2.400 - 4.000
2 June 2022
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After Jean-François Leleu
Rosewood and purple wood veneered of gilt bronze mounts
Three long drawers and white marble top
Gilt bronze foliage scroll friezes decoration resting on four baluster feet
France, 19th century
COMMODE AFTER A PROTOTYPE BY JEAN-FRANÇOIS LELEU (1729-1807)
Jean-François Leleu had been an apprentice, and later, together with his rival JeanHenri Riesener (1734-1808), an associate of the ebeniste Jean-François Oeben (1721-1763). Following from the latter’s death, Leleu assumed the workshop management, becoming a “master ebeniste” the following year and attracting the patronage of many wealthy aristocrats, such as the Prince of Condé, Louis-Joseph de Bourbon (1736-1818) and Madame du Barry (1743-1793). Leleu’s production can be split into two simultaneous, yet distinct styles; a first one that follows the directives of Oeben’s legacy, characterised by robust shapes of nobler style, and a second, simpler one, but still of clearly defined lines that became an exercise of elegance and euphemism. It is mainly for the latter style that Leleu is remembered and of which, the present commode model, of gentle undulations and contained mounts, is the best known and more often divulged example. In 1860s Paris there was an exponential increase in the number of luxury furniture makers, or ebenistes, which amounted to the considerable number of approximately 2000. This figure contrasted sharply with the 14,500 artisans that, in the city, produced lower quality furniture. The ebenistes were undoubtedly the privileged makers responsible for producing the finest furniture, often destined to the French Imperial House or to European Royalty. Their production, small and exclusive, was often made in discreet and unassuming workshops located to the back of the shops. The many thousands of other furniture maker’s, producing directly for larger stores and factories, were curtailed in their creativity, often repeating monotonous yet popular models, produced at lower cost for the ever-growing urban masses.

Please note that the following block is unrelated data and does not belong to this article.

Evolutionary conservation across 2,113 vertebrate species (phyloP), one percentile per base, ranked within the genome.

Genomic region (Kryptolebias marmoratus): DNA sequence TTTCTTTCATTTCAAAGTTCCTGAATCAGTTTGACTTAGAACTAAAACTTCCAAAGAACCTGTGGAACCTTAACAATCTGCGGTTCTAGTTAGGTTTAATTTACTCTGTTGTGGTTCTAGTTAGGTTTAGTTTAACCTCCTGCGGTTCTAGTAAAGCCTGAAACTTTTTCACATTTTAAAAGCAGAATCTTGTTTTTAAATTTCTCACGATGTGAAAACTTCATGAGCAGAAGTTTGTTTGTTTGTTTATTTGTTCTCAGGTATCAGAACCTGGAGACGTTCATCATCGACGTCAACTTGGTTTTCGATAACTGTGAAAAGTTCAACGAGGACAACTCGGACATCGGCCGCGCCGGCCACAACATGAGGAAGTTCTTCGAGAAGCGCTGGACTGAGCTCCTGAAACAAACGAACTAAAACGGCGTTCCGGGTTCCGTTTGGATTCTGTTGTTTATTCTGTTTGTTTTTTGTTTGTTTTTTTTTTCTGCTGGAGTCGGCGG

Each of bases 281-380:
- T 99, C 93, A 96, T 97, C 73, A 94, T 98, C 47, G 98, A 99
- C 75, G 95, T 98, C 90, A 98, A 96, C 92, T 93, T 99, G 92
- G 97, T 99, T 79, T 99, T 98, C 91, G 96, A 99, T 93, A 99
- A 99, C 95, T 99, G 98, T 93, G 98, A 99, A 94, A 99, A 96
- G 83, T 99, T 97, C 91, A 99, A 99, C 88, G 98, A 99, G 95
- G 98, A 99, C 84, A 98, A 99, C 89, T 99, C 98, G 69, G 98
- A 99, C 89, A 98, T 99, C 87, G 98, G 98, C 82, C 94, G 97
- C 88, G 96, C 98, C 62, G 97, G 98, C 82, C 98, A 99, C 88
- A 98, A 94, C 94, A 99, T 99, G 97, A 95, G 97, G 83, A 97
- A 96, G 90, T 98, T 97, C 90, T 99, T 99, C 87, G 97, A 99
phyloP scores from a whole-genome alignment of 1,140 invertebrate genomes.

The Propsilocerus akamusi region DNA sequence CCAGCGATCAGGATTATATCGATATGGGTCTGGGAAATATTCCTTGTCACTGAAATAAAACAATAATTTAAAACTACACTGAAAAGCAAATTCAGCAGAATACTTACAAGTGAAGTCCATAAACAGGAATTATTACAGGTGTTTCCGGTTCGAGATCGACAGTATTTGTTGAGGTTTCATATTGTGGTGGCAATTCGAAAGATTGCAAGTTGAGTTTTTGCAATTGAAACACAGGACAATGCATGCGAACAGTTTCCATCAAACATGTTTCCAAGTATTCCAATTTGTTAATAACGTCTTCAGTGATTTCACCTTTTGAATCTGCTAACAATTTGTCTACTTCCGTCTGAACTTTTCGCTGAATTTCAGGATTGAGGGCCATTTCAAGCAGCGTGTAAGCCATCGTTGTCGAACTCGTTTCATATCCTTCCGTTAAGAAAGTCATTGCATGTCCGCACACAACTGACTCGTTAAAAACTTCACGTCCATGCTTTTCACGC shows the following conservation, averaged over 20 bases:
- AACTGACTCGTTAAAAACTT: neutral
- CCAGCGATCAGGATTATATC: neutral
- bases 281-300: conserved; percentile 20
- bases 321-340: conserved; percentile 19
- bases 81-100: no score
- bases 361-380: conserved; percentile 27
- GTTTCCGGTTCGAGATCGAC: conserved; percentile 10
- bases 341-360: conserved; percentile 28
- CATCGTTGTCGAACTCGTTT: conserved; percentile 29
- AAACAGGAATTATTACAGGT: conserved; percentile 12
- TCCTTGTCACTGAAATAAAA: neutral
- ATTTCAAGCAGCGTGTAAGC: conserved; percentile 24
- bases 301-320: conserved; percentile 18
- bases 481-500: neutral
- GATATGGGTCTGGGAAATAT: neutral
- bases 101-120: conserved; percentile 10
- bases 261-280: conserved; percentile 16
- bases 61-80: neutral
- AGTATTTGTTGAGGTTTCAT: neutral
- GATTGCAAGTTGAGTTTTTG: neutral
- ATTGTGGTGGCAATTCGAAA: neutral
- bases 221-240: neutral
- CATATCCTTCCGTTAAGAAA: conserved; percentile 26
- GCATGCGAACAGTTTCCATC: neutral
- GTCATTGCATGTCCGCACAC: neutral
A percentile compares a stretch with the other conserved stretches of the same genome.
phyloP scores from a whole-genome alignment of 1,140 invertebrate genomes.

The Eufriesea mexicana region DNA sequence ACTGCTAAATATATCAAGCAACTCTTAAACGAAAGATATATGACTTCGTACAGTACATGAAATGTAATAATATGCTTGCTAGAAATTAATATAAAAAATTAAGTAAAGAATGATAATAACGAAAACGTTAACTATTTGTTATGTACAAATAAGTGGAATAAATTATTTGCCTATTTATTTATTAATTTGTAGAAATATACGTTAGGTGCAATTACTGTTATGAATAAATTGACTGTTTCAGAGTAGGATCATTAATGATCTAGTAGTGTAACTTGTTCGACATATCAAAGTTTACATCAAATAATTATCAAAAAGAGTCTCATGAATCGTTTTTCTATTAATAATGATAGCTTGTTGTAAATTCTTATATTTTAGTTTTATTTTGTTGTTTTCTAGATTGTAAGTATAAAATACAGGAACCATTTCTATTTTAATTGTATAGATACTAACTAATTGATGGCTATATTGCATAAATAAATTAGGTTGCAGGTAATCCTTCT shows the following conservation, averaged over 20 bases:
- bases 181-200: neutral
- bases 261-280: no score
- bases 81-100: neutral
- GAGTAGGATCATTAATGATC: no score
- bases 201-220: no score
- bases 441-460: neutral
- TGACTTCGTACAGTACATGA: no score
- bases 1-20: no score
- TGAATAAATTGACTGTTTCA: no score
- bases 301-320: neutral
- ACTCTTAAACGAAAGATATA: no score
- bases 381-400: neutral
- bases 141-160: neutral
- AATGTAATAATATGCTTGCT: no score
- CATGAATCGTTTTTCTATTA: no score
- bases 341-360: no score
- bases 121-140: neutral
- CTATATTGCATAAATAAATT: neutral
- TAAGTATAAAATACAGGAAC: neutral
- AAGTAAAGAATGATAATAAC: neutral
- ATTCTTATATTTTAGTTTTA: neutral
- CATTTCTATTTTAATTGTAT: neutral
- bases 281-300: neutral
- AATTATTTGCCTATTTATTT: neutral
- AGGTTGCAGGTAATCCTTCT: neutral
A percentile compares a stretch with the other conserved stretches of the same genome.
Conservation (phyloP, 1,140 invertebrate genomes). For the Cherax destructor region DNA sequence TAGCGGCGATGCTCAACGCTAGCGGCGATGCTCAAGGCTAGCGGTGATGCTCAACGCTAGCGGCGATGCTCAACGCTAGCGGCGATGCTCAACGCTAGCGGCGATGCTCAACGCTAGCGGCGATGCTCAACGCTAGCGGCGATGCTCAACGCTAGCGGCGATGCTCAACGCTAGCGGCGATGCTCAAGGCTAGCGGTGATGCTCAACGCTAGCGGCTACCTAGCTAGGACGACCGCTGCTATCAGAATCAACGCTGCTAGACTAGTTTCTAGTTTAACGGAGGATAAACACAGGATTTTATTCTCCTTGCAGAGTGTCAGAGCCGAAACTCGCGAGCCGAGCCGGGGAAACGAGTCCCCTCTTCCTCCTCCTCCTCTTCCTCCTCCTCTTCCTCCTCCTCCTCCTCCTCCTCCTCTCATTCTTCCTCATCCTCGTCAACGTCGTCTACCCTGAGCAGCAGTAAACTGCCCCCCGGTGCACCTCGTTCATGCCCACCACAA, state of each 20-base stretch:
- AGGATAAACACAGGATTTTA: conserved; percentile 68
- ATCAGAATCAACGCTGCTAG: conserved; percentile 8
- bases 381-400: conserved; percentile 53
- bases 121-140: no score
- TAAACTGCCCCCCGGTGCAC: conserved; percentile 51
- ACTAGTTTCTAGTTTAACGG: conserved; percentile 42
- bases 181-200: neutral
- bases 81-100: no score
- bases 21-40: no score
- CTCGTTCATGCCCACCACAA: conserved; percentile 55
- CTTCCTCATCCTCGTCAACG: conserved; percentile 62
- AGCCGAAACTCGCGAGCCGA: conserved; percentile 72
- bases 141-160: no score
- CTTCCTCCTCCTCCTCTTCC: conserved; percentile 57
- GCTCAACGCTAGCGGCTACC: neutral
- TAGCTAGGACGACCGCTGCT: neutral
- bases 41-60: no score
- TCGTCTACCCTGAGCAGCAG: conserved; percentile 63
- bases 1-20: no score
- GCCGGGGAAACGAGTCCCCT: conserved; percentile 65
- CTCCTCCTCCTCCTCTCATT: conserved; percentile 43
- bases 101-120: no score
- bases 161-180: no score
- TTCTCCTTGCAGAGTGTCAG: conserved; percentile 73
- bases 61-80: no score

Tiago Franco Rodrigues
Literature: Christopher Payne, 19th Century European Furniture , Antique Collectors´Club, 1985 Pierre Verlet, Les ébénistes du XVIII siècle français, Paris: Hachette, 1963. Pierre Verlet, Les meubles français du XVIII siècle, 2º edição. Paris: Presses Universitaire de France, 1982. Pierre Verlet, Michael Bullock, French royal furniture: an historical survey followed by a study of forty pieces preserved in Great Britain and the United States. London: Barrin and Rockliff, 1963 Pierre Verlet e René Wittman WITTMAN, Le mobilier royal français: meubles de la couronne conserves en France Avec une etude sur le gardemeuble de la Couronne, Paris: Edition Plon, 1955